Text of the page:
JEL:  D44 D82 D83 
Date:  2019–08 
URL:  http://d.repec.org/n?u=RePEc:cwl:cwldpp:2189&r=all 
By:  Bizzotto, Jacopo; PerezRichet, Eduardo; Vigier, Adrien 
Abstract:  We consider a general information design problem in which the task of producing information is delegated to an agent who can privately choose between the procedure designed by the principal and a default procedure. Procedures are constrained as to which messages they use, and possibly how they may be used. The principal can incentivize the agent via transfers conditioned on messages. This gives rise to a moral hazard problem in which the principal faces a tradeoff between generating information that is persuasive in the continuation game, or generating information about the choice of the agent so as to lower the cost of agency. We provide a general methodology to solve such problems, and characterize an optimal procedure. We apply our results to information acquisition and persuasion examples. 
Keywords:  Agency Cost; Information Acquisition; information design; moral hazard 
JEL:  C72 D82 
Date:  2019–07 
URL:  http://d.repec.org/n?u=RePEc:cpr:ceprdp:13868&r=all 
By:  Andreas Gerster; Michael Kramm 
Abstract:  A growing literature has shown that behavioral biases influence consumer choices. Such socalled internalities are ubiquitous in many settings, including energy efficiency investments and the consumption of sin goods, such as cigarettes and sugar. In this paper, we use a mechanism design approach to characterize the optimal nonlinear tax (or subsidy) for correcting behaviorally biased consumers. We demonstrate that market choices are informative about consumers’ bias, which can be exploited for benevolent price discrimination via a nonlinear tax schedule. We derive that such “internality revelation” depends on two sufficient statistics: the correlation between valuations and biases, as well as the signaltonoise ratio of the bias. Furthermore, we find that there must be a minimum alignment of preferences among the designer and the consumer to ensure internality tax implementability. We contrast our results with the insights from standard nonlinear income taxation and discuss that the optimal corrective tax schedule is typically convex. In addition, we apply our findings to the light bulb market and determine the optimal nonlinear subsidy for energy efficiency.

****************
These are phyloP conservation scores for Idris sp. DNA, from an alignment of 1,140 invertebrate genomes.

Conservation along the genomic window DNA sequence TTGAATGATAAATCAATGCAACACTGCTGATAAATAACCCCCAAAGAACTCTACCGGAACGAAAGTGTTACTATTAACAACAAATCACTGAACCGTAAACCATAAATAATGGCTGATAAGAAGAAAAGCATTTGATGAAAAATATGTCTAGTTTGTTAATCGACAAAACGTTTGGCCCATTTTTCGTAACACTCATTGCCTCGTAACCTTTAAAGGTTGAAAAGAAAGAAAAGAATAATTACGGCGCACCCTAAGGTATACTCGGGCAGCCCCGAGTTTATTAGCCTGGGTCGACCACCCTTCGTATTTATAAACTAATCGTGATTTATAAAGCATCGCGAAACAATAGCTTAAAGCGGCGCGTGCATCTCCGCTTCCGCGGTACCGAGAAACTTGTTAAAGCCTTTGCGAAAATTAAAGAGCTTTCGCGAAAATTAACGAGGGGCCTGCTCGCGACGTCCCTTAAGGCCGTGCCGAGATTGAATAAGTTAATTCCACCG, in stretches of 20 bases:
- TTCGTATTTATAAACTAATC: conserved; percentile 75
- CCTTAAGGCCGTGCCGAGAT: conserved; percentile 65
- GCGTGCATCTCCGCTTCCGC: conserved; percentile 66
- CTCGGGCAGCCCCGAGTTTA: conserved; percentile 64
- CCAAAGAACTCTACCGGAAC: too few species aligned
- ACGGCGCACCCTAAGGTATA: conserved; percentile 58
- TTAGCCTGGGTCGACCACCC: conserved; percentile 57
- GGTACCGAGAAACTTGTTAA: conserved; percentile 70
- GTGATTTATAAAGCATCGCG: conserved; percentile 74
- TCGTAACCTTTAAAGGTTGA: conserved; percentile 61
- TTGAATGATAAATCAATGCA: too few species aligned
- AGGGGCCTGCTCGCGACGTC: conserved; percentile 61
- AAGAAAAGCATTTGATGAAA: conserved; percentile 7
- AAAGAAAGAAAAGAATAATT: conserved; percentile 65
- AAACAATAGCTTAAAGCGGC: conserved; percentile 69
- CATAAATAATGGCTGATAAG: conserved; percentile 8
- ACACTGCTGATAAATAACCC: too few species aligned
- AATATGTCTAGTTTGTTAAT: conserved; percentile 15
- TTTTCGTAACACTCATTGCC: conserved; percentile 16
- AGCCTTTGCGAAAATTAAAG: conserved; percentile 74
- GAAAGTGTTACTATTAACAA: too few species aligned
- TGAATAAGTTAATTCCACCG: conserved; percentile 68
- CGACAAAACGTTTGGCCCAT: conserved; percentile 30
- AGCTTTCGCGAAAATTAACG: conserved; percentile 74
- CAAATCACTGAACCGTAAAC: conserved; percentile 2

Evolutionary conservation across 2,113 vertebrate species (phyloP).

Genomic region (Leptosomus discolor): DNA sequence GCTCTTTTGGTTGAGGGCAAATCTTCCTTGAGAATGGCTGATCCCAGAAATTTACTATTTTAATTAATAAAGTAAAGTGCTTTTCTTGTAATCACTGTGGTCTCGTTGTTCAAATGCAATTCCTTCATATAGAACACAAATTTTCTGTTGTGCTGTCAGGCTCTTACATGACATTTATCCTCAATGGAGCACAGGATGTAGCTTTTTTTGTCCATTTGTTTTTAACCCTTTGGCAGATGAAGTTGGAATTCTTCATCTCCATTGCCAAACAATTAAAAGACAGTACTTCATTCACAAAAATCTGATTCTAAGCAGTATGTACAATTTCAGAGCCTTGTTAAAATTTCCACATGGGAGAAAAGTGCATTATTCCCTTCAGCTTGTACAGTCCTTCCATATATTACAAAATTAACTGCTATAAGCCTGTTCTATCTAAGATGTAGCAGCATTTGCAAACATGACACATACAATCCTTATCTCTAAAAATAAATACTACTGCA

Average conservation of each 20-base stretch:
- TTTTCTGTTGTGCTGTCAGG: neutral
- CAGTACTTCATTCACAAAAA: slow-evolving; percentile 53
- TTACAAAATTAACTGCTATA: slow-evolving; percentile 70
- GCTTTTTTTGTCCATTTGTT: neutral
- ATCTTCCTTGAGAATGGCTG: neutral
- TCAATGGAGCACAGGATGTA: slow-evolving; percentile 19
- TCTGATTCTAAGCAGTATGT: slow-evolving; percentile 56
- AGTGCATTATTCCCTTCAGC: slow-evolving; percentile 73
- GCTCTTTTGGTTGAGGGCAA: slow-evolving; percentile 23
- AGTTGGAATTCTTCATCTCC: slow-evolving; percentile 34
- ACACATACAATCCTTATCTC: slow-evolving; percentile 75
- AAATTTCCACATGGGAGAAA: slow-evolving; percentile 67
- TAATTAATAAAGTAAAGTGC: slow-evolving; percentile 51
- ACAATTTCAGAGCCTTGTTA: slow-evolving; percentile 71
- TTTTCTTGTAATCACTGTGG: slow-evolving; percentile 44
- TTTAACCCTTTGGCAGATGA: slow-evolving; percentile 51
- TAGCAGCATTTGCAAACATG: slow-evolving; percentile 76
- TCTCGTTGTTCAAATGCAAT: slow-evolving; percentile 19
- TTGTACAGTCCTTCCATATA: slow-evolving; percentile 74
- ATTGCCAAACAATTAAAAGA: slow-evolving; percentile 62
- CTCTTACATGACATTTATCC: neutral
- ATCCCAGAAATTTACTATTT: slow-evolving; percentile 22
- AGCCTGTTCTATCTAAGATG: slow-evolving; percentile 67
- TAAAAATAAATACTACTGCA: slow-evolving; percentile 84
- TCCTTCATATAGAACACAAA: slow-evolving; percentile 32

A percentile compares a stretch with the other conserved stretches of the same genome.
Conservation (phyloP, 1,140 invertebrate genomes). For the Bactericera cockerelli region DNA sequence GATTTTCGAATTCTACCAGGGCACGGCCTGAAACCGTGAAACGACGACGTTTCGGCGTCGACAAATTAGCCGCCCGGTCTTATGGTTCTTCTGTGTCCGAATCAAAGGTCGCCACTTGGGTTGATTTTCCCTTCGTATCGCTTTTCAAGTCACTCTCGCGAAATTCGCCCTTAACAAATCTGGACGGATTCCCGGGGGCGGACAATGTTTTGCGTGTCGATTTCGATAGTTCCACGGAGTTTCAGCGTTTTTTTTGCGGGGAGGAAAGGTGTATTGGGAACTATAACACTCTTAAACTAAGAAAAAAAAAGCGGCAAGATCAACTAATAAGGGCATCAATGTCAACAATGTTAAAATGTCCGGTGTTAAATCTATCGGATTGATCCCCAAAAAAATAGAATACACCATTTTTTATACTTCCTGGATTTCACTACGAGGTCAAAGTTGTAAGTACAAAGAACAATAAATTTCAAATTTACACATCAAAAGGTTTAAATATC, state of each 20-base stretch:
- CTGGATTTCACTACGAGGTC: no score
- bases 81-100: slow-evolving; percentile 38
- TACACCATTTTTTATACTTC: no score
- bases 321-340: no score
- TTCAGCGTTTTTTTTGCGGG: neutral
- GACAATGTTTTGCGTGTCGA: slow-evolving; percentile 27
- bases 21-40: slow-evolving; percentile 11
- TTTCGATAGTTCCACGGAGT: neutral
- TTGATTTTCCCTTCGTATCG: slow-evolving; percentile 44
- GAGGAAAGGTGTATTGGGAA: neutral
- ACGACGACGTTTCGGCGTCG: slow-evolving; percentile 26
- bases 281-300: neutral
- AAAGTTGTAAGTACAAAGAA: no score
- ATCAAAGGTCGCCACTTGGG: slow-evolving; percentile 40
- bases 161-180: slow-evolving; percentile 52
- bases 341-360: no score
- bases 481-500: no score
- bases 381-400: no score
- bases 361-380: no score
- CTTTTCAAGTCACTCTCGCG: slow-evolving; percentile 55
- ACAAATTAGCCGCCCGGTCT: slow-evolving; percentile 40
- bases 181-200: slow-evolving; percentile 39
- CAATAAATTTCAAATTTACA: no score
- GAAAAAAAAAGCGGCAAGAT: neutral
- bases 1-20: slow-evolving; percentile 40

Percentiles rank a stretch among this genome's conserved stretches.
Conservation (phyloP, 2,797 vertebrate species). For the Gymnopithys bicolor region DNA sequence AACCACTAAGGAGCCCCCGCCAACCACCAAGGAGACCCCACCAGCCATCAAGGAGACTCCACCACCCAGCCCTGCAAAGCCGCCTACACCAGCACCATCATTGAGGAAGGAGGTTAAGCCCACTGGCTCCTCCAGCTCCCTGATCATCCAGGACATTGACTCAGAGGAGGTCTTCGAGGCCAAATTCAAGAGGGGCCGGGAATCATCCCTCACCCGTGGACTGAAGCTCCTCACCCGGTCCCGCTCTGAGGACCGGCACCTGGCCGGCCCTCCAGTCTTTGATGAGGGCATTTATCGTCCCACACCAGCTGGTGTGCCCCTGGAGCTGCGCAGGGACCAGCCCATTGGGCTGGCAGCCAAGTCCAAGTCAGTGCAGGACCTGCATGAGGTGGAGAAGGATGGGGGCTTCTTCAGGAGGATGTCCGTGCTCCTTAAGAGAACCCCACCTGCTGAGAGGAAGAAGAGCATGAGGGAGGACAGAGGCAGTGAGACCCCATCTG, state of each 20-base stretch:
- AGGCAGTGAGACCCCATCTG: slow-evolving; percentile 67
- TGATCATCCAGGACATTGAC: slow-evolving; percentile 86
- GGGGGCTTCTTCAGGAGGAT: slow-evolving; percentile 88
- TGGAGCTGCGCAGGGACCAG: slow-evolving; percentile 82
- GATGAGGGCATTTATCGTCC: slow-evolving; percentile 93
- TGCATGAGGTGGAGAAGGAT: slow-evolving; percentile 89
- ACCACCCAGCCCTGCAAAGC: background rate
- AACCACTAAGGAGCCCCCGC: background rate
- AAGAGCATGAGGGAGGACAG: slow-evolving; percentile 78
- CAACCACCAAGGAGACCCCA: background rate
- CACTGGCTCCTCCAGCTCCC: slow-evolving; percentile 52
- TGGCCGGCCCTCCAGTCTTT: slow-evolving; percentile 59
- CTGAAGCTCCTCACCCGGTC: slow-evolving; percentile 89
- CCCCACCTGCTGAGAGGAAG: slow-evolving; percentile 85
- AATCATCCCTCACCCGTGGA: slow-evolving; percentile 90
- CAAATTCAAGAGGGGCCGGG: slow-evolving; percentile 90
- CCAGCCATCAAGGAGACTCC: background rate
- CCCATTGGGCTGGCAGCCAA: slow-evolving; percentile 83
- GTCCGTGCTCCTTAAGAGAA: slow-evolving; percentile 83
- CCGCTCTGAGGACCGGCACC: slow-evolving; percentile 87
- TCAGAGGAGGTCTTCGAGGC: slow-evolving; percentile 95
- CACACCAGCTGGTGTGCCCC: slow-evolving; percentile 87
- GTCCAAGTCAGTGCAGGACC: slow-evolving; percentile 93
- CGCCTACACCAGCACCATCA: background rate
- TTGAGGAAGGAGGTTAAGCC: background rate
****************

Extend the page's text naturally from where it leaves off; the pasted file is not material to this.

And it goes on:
Keywords:  optimal commodity taxation, nonlinear taxation, behavioral economics, public economics, internalities, environmental economics 
JEL:  H21 D82 D04 Q58 
Date:  2019 
URL:  http://d.repec.org/n?u=RePEc:ces:ceswps:_7732&r=all 
By:  Martimort, David; Stole, Lars 
Abstract:  Empirical evidence suggests that consumers facing complex nonlinear pricing often make choices based on average (not marginal) prices. Given such behavior, we characterize a monopolist's optimal nonlinear price schedule. In contrast to the textbook setting, nonlinear prices designed for ``averageprice bias'' distort consumption downward for consumers at the top, may produce efficient consumption for consumers at the bottom, and typically feature quantity premia rather than quantity discounts. These properties arise because the bias replaces consumer information rents with curvature rents. Whether or not a monopolist prefers consumers with averageprice bias depends upon underlying preferences and costs. 
Keywords:  averageprice bias; curvature rents; Nonlinear Pricing; price discrimination 
JEL:  D82 
Date:  2019–07 
URL:  http://d.repec.org/n?u=RePEc:cpr:ceprdp:13842&r=all